In particular STM32 and Kinetis developers will benefit from this new release, thanks to the improved integration with Freescale's ProcessorExpert software configuration tool, as well as extended target support for STM32 and Kinetis families. The new release includes improved support for Cortex-M7  targets too.

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Topics: ECLIPSE, ARM Cortex, GNU tools (GCC/GDB), Debugging, Atollic TrueSTUDIO, RTOS

Read our free eBook on how to develop interrupt handlers for Cortex-M devices

Posted by Magnus Unemyr on May 27, 2015 11:42:01 AM

Embedded development is a lot more complicated than PC development; the main reason being the low abstraction level and the tight relation to the hardware implementation. One particular pain point for new or inexperienced embedded developers is interrupt handling.

Interrupts are events generated by the hardware. Common causes for interrupts being triggered may be timers that expire, communications interfaces that receive data bytes, DMA transfers being completed, and so on.  The question then becomes how to develop interrupt handlers using the GNU/GCC compiler for popular Cortex-M devices like STM32, Kinetis, LPC or EFM32? Read our free eBook to learn more!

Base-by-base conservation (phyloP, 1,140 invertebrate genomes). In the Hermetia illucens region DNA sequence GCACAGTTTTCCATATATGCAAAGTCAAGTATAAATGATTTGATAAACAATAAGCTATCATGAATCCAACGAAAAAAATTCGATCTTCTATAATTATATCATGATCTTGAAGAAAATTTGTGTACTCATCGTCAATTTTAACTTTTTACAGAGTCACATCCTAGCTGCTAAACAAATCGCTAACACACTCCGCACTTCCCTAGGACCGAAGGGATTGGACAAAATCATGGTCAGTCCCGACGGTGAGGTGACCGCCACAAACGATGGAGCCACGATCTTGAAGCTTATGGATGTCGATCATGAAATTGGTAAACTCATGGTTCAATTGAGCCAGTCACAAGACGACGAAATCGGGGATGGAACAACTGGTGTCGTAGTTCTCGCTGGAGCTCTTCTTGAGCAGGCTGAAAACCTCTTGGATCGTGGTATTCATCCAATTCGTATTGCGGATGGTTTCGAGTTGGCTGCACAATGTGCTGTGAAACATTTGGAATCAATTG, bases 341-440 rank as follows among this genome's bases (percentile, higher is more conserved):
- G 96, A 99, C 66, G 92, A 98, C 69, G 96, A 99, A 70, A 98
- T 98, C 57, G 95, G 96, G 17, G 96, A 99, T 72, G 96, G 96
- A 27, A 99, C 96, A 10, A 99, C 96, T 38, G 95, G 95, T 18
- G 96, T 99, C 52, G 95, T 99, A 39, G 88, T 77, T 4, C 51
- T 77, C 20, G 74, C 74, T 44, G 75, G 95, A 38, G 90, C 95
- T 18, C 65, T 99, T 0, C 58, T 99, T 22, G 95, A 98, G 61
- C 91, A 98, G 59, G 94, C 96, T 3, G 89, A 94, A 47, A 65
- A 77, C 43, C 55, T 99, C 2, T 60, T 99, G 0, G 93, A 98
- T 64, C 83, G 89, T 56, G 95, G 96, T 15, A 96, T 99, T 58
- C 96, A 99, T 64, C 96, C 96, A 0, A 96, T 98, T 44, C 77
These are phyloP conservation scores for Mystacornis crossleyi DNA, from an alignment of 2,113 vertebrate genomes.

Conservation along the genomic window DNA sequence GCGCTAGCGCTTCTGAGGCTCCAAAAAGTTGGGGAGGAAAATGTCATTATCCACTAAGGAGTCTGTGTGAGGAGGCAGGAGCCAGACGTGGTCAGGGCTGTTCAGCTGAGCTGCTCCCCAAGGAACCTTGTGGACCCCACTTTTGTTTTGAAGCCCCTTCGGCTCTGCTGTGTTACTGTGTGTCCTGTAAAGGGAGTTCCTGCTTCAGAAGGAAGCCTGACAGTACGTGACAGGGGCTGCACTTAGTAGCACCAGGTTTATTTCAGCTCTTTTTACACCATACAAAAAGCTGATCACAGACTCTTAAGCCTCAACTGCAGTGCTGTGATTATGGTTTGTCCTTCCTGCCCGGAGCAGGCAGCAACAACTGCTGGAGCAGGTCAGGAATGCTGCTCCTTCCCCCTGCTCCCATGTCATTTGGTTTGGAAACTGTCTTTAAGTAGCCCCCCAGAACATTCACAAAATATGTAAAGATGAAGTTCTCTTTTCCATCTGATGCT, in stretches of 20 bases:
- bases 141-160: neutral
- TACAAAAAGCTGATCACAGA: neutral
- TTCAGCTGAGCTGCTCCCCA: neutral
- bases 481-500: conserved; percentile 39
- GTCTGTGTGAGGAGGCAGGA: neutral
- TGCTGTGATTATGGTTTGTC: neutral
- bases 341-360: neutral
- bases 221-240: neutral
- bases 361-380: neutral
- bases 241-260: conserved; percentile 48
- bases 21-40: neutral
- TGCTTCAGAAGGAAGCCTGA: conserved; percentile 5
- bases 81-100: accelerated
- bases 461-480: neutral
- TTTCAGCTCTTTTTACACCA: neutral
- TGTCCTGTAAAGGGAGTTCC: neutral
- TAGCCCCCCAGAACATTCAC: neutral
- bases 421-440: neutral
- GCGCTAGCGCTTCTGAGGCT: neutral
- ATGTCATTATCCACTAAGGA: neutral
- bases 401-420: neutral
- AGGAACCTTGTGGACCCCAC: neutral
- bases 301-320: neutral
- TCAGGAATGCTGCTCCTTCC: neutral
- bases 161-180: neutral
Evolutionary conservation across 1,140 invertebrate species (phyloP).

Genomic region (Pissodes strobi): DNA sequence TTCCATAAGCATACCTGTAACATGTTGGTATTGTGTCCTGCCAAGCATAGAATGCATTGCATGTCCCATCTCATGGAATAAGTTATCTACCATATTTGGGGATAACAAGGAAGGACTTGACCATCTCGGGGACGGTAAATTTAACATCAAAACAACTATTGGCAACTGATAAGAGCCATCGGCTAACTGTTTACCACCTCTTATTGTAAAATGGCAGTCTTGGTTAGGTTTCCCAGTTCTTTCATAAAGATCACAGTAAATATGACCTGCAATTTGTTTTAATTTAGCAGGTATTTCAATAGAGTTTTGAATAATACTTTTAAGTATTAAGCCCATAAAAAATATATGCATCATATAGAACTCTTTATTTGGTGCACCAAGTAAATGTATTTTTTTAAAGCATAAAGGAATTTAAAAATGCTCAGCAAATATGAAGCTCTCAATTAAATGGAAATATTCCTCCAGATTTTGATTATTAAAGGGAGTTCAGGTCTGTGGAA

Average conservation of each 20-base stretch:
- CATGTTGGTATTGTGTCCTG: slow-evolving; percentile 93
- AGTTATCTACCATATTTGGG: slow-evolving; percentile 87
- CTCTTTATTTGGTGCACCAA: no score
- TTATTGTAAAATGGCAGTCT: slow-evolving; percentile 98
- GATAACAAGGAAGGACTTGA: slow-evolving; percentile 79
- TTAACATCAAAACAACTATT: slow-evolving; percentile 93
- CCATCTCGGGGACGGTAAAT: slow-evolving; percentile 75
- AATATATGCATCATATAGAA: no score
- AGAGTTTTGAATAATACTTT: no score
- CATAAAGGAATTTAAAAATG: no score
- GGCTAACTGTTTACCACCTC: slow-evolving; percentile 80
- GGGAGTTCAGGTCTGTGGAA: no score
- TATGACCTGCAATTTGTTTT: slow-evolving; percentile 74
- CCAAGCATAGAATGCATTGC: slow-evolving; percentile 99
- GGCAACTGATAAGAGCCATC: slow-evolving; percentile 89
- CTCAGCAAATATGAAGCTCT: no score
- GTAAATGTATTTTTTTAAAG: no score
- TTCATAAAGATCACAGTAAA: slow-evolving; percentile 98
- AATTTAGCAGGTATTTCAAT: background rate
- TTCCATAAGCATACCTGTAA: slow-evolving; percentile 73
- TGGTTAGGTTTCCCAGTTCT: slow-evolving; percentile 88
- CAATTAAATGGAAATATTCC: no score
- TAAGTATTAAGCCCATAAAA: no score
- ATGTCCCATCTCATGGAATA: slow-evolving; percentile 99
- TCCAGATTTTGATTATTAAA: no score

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Topics: ARM Cortex, GNU tools (GCC/GDB), Embedded Software Development

7 steps to reduce GNU GCC code-size [checklist]

Posted by Magnus Unemyr on May 25, 2015 1:28:57 PM

The GNU GCC compiler and associated tools are of very high quality nowadays, in particular for the ARM Cortex cores. If you are a Cortex-M developer using popular device families like STM32, Kinetis, EFM32 or LPC, you are in a good position to use the GNU tools as your primary toolchain, as the GCC compiler and its various commercial distributions have excellent target support.

But what about code size optimizations? The GNU compiler for ARM produces highly optimized machine code these days. Still many developers report poor code size results with the GNU compiler. Why is that? In almost all cases, the reason is ARM developers new to the GNU GCC compiler do not know how to configure it correctly. Our free checklist 7 steps to reduce GNU GCC code-size show you how to do it right.

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Topics: GNU tools (GCC/GDB)